“The life of a tour guide is very rewarding. It is really lovely to be able to see people’s reactions when you tell them the story of the Hall’s repair and conservation to see their eyes widen when you show them the before and after pictures whilst telling them that it was all done by volunteers” – Jean
Every Group visit is different, but they all have a tour, given by our knowledgeable volunteer guides. It is always good having got off the coach, or out of the car, after a long drive to start with a cup of tea or coffee, so that is what we do! Once refreshed the tour can begin…
Each tour guide has their own special interest and of the hundreds of stories and facts we have about the Hall and Gardens they each have their favourites.
“The John Ray Room, dedicated to the father of Natural History, as he lived and worked in it the mid-seventeenth century, has its own hidden history. When the Building was being repaired and conserved the eighteenth century external lime plaster was removed. The weight of the plaster had caused the East and West walls to fall away from each other and ever resourceful, the volunteers working on the building came up with an ingenious and cost effective/environmentally friendly way of solving the problem. They had come across a length of wire used to launch aircraft from ships in a skip in Alrewas. It is best not to ask how it got there, or indeed why they were looking in a skip in Alrewas in the first place. This wire proved to be perfect for what they needed and to this day is tying two of the walls of the John Ray Building together.” – Nigel.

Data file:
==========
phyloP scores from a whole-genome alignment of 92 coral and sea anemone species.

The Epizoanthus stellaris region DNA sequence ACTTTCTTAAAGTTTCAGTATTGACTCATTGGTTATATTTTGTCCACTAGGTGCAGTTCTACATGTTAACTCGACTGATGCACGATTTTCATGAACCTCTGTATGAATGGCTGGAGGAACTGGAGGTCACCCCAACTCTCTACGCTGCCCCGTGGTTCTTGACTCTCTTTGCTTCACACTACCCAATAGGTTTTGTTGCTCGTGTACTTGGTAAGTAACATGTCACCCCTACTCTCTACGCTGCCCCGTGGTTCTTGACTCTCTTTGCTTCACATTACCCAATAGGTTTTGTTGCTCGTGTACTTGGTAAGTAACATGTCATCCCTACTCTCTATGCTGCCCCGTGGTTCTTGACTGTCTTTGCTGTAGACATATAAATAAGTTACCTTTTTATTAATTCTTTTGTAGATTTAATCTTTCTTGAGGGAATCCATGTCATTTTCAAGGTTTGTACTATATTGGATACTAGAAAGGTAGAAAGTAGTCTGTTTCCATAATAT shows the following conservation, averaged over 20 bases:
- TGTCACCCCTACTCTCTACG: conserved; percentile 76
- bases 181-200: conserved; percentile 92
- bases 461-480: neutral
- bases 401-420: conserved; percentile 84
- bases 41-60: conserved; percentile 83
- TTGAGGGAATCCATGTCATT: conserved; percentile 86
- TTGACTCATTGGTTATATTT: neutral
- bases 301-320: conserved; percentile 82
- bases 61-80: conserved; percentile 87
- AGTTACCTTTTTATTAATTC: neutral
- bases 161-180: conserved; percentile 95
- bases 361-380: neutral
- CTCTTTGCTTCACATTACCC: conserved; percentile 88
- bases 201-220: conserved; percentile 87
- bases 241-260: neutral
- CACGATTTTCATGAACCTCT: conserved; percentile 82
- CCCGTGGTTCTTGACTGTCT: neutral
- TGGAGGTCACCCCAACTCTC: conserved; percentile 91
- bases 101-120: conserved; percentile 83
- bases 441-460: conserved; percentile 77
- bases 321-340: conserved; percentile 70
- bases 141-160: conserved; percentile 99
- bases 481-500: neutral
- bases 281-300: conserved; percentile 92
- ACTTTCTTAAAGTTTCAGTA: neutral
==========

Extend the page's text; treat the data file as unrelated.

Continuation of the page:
Once the formal part of the tour is complete it is often time for lunch. Sometimes it is a buffet so the group can eat together, or if the weather is nice a picnic by the Lake, or trip to the Coffee Shop in our Courtyard Centre to combine lunch with a spot of shopping.
To rest of the day is then free for the group to explore the rest of the Estate. To go back to any rooms or parts of the Gardens not covered by the tour to see more. The day is not done for our tour guides however. After each tour they meet up and compare notes on the questions they got asked.
“We are forever learning new things about the place. A question asked by a visitor often sparks further research. The most memorable recently was one about someone who lived here in the early 1900s that was related to the visitor. I went back to our History Room after the tour and checked the census and parish records and found the person and where they, used to live. It was in one of the many cottages on site. These being listed in the 1924 sale catalogue I could go back to the person who who had asked armed with lots of information about their relative. It also got us thinking about our more recent past and the 1924 sale by the Willoughby family to pay death duties and we are now researching for a new display all about the 1924 sale which we hope will be ready for March 2017. It is amazing to see where one simple question can often lead you!” – Betty